The making of an opaque Kenyan election

IEBC Chairperson Wafula Chebukati. 

Photo credit: Lucy Wanjiru | Nation Media Group

The electoral commission is on the spot over lack of transparency in its preparations for the August 9 General Election as key polling data and information is not available to stakeholders and the media.

Nobody knows the number and locations of new polling stations, facts about the results transmission path and the circumstances surrounding the abandonment of text data to guarantee livestreaming.

There are also questions over due diligence done on the company providing the elections technology, and failure to make public a voter register audit report, two months after it was finalised.

In 2017, the Independent Electoral and Boundaries Commission broke down data on the 40,883 polling stations per counties, constituencies, and wards. This year, however, it has listed 46,233 stations without indicating how they are distributed, making it difficult to assess where the additional one are located.

IEBC says it will use photographs of results declaration forms, rather than alphanumeric data of the results, as their primary data source. This could delay real-time transmission as it will have to manually key in results from tens of thousands of photographs of forms shared by returning officers.

State of the poll: Wafula Chebukati speaks

“Uchaguzi Platform is concerned about the management and transmission of election results, as well as testing of the requisite election technology, now that we are well past the statutory timelines of such an exercise. The country cannot afford another systematic failure, as witnessed in the first simulation exercise on June 9, as there is no time to undertake another simulation without completely eroding trust in the systems,” it said in a statement that was also signed by other election observation groups, monitors, civil and human rights lobbies.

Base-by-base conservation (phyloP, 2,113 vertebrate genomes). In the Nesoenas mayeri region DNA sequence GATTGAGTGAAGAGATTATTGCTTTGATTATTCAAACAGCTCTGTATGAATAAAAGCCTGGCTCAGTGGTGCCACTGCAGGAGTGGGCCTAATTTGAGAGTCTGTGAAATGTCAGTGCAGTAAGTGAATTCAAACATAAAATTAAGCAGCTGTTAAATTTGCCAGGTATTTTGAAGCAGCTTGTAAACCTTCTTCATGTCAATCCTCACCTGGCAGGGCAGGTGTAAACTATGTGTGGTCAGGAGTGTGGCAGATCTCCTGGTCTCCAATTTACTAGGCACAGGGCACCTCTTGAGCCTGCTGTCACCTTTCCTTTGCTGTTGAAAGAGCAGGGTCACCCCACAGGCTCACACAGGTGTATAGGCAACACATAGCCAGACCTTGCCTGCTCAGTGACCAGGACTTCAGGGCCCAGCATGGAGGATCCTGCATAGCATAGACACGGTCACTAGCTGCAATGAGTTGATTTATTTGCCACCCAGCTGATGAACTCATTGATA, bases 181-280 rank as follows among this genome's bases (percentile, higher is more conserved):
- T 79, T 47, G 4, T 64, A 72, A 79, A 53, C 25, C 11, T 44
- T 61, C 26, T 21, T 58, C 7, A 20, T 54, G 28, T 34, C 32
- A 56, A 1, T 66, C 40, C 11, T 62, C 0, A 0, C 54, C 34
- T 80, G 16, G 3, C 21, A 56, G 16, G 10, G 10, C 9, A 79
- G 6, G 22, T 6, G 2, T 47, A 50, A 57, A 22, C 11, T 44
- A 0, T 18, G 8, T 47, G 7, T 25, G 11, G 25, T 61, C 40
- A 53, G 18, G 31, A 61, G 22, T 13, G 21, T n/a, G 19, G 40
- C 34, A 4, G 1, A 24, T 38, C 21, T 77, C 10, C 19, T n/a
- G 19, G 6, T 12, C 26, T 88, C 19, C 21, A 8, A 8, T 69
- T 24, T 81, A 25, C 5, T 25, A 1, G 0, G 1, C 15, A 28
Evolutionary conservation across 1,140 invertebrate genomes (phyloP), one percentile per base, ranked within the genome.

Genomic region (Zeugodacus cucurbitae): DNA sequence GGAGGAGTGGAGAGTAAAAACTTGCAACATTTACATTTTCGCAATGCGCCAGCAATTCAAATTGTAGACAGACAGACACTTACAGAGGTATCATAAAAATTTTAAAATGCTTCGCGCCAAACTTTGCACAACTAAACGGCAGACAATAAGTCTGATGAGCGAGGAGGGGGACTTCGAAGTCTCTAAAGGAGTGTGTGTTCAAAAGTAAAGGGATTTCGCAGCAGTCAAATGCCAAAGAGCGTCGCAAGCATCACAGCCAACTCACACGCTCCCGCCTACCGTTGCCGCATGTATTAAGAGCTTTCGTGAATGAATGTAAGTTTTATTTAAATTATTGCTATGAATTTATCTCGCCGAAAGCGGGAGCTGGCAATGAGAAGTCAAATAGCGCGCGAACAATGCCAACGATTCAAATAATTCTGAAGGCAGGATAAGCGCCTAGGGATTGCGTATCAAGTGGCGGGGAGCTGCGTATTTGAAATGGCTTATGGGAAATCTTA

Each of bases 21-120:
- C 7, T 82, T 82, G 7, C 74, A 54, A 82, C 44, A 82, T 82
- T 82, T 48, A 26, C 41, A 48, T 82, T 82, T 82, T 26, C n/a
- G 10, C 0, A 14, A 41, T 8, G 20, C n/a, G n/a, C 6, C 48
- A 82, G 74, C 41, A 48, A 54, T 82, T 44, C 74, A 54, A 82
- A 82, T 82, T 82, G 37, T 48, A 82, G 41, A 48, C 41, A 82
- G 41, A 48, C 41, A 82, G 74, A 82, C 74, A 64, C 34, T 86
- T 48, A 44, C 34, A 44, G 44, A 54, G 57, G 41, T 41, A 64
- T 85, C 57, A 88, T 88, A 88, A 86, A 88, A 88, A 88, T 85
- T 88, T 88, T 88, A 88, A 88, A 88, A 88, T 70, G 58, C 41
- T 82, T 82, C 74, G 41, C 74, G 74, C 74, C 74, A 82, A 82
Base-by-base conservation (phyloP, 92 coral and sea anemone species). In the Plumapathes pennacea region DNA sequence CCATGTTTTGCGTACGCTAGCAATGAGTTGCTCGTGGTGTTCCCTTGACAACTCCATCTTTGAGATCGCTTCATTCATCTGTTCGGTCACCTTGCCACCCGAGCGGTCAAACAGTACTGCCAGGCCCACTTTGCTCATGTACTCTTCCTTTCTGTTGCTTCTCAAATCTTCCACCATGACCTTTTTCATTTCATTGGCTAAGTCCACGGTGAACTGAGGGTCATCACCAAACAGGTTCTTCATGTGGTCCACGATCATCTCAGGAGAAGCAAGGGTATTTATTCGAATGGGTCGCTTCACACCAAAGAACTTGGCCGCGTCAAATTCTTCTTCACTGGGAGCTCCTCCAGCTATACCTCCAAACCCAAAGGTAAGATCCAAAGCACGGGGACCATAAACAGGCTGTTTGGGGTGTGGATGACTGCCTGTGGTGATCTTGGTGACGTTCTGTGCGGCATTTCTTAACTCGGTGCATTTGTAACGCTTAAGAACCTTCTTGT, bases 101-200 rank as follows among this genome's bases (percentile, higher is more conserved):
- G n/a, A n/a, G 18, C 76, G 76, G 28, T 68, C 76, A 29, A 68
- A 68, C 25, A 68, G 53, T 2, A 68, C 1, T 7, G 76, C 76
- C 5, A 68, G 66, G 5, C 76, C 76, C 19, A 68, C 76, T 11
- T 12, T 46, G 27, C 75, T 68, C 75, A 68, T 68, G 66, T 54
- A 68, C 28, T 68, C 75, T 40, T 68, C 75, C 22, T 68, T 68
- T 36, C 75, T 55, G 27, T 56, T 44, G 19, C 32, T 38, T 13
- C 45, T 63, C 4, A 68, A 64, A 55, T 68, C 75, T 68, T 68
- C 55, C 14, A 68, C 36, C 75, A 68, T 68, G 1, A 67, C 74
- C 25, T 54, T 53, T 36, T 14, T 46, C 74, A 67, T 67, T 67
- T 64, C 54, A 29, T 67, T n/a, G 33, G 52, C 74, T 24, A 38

“The country is still not properly informed about the procurement, testing, and functionality of the strategic technologies to be used in the elections,” they added.

On technology, they observed: “The country does not know whether the commission undertook an audit of the existing kits before purchasing any new ones and, if it did, why the report has not been made public.”

The commission has invited the media to be part of the tallying and transmission process, but the omission of alphanumeric data might mean difficulty in relaying them. In 2017, the data, as relayed by IEBC officers, was displayed on big screens, with Kenyans simultaneously allowed to download images of the results declaration forms.

Tally centres

“Results at polling stations are final. The commission will only declare the winner but the results are not the preserve of the commission,” IEBC Chairman Wafula Chebukati said recently. “The media will have access to the results both at the tallying centres and at the polling stations. So let candidates, agents and media get copies of the results,” he added.

Chebukati

Independent Electoral and Boundaries Commission Chairman Wafula Chebukati leads his team in receiving the first batch of ballot papers at the Jomo Kenyatta International Airport on July 7.

Photo credit: Jeff Angote | Nation Media Group

The lobbies want IEBC to release the voter audit report that was done by KPMG. “Without a credible register, it is difficult to assess the quality or honesty of elections,” they said.

But what is even more concerning is the commission’s shock admission of having failed to unearth the dark past of Smartmatic International before awarding the firm a multibillion-shilling voter identification and results transmission contract.

Responding to questions on whether IEBC’s secretariat did due diligence before awarding the Sh4 billion tender to the Dutch firm, IEBC chief executive Marjan Hussein Marjan admitted that the controversial past of the company in past polls did not come to their attention. He said the revelations surrounding the history of the company, which supplied the Kenya Integrated Elections Management System (Kiems) kits, were never cited during the evaluation process, putting into question the integrity of the procurement process.

“I relied on the evaluation committee’s report after they did their due diligence. This information did not even come to our attention. It would require the company to respond. I don’t have the answers,” he said.

But this assertion contradicts his earlier statement that the procurement process was above board. That due diligence was done, involving going to places where Smartmatic carried out elections before, interviewing officials in the said countries as well as visiting their headquarters.